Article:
Iron Tavern readers have certainly noticed I have written about the Pathfinder Beginner Box a fair amount. Everything from Beginner Box Anticipation, Hero Lab for the Beginner Box, mentions in weekly reviews and just earlier this week an actual play account of playing the Beginner Box. All of this has led to a final post about the Beginner Box, my eight year old son, whom we will call X, GMing his own adventure.
X has been studying the books in the Beginner Box since he received it in December. He will ask the occasional question out of the blue “What is DR?”, “Tell me more about alignments”, “Dad, why don’t black dragons deal acid damages with their bite too?” and several more over the past weeks.
A little over a week ago he started mentioning that he wanted to try to run an adventure. I told him we could take a week off our normal weekend game and he could run what he had come up with. I showed him how the creatures had challenge ratings and gave him a rough idea of how he could use those to gauge semi-appropriate encounters. He picked up on the concept and ran with it.
So this past weekend he announced he was ready to run his adventure. I built up a quick Dwarven Barbarian and advanced him to second level. His younger sister broke out her 2nd level cleric and we took along Merisiel as a pre-gen. While I put the finishing touches on my character he took care of rolling out my battle mat, getting the wet erase markers ready and picking out his pawns he would need for the adventure.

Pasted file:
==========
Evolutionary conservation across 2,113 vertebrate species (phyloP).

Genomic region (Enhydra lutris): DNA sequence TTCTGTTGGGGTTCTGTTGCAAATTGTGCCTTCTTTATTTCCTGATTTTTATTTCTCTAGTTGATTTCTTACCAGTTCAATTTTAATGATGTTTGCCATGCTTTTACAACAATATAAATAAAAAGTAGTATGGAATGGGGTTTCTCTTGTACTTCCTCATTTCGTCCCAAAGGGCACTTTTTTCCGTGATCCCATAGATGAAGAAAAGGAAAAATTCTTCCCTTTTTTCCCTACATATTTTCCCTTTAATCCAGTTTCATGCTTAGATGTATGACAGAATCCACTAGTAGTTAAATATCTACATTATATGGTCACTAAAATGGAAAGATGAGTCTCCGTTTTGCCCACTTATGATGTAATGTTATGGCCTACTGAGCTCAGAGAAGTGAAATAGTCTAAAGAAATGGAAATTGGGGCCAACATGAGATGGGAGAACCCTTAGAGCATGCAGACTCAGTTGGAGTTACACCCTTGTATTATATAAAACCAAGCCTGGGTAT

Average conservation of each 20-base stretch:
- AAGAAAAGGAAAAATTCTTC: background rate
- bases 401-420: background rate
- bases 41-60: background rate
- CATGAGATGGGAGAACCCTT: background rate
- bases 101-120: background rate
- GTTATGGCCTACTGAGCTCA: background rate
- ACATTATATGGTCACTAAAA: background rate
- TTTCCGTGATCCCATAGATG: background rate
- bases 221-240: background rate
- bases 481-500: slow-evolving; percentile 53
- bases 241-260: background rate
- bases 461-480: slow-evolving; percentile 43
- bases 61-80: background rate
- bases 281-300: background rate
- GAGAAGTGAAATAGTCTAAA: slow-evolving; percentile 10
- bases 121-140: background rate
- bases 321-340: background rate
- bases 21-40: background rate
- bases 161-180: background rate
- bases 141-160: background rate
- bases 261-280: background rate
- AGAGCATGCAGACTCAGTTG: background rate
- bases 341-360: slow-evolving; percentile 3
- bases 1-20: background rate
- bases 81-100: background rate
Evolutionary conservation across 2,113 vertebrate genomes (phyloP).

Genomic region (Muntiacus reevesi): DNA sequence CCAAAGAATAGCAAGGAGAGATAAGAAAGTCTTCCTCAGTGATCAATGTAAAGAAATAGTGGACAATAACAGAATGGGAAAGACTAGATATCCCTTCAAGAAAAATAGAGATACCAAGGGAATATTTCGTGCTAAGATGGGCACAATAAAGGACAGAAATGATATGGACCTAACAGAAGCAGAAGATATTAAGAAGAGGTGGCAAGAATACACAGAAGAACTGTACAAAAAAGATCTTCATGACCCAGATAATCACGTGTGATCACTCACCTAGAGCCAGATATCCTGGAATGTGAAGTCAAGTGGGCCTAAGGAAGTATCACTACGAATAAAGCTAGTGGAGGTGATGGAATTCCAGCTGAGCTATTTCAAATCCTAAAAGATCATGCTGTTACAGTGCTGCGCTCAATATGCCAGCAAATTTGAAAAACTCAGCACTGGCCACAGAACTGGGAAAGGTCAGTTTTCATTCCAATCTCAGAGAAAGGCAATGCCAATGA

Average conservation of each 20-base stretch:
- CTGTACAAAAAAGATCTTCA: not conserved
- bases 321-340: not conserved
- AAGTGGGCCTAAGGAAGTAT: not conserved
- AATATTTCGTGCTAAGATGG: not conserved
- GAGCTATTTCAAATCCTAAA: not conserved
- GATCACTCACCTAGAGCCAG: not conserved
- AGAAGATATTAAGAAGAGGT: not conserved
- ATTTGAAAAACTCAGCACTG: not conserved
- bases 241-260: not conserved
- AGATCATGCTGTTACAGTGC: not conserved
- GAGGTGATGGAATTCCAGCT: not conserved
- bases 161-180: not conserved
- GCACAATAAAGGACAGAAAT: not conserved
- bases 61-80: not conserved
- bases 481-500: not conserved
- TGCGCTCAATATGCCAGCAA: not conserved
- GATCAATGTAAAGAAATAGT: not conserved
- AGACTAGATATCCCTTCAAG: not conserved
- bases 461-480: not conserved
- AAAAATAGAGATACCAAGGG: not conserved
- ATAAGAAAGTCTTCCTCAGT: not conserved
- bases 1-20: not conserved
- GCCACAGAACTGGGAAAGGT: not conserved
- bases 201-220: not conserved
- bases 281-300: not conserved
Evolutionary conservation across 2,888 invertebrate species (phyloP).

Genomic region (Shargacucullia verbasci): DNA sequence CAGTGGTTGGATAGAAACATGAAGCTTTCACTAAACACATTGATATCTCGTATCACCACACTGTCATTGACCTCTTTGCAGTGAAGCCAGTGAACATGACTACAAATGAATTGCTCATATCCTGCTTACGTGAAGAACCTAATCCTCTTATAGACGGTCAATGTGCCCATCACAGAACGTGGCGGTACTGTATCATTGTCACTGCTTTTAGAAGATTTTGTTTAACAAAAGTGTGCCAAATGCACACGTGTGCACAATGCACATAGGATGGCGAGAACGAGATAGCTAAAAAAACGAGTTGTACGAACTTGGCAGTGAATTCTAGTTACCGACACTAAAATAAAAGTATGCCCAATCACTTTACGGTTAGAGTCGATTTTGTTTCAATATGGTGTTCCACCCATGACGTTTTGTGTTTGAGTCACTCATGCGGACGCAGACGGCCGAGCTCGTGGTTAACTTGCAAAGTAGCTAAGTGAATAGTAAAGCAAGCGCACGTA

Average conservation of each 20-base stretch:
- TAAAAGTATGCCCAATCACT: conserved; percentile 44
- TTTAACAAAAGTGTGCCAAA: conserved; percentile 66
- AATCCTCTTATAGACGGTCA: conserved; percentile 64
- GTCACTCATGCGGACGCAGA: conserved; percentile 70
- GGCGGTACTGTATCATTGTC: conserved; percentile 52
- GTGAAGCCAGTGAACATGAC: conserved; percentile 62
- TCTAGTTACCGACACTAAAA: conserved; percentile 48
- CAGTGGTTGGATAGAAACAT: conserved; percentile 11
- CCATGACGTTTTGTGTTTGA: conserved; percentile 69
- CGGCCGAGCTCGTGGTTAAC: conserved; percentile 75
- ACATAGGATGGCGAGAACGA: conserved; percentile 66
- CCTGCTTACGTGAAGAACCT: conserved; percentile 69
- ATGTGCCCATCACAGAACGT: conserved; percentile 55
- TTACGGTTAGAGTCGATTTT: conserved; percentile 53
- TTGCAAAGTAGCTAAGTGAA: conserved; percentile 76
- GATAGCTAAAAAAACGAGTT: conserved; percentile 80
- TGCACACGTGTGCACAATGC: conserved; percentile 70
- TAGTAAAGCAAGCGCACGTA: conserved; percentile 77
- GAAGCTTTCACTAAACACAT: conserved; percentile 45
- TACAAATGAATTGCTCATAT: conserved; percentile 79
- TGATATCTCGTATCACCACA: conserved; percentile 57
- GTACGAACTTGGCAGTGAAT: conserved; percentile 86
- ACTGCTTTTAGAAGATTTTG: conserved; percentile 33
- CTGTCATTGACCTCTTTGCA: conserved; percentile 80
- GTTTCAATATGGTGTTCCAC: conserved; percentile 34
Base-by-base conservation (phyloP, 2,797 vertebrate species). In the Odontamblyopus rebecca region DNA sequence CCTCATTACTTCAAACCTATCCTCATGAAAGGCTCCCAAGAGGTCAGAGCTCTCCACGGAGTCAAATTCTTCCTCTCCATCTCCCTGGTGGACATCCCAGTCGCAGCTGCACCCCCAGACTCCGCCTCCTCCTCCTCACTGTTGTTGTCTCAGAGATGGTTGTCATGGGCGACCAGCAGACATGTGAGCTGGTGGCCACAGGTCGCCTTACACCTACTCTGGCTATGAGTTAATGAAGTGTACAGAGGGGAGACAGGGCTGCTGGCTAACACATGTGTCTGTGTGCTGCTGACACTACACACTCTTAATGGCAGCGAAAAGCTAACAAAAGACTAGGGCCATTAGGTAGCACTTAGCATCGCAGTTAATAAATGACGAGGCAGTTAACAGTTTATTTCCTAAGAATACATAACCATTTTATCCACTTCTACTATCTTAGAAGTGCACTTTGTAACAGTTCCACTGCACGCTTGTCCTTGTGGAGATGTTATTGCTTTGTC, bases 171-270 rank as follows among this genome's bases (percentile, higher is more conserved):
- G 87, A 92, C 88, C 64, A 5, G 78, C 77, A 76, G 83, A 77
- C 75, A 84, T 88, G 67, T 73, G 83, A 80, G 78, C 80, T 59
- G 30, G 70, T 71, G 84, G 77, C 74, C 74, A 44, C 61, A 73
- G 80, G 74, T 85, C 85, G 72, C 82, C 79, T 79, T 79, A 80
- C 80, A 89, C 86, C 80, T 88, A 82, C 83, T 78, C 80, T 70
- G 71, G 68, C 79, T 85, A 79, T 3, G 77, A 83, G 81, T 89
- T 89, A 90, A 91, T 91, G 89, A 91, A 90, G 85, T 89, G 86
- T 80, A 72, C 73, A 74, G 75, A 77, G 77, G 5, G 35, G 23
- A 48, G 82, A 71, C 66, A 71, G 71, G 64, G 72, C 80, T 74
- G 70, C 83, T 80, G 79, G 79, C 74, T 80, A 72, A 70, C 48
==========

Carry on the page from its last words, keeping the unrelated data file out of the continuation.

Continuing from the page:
He started us off in Sandpoint with the mayor summoning us for some assistance. Apparently various weapons and minor valuables had been taken from people’s homes over the course of the past five nights. The mayor requested our help with investigating and tracking down who was responsible for these thefts. We did some dialoging with the mayor and then headed off through town to check out the most recent house that had been burgled.
We approached cautiously and observed the house for a bit to make sure it was not being watched. Then we approached and searched around and found tracks. The tracks were not human tracks he said and after a knowledge nature check we were able to determine they were lizard, web footed like tracks. We also found some scratch marks on the door from some sort of clawed hand.
We then talked to the owners of the house and asked to see the locations where things had been taken from. X did a pretty good job of playing this out and seemed to pick right up with responding to the questioning.
Soon we found ourselves heading out of town and towards the swamps. We traveled for a bit and found a roguish looking individual whom we spoke with. We dialoged a bit with him and learned of some lizard, frog like creatures off the main trail in the woods. Sounding like someone we might be interested in we headed off that way.
We traipsed through the woods a bit and came across an enormous tree where we encountered a few goblins, several of which tried to sneak up on us after we had already engaged the first few.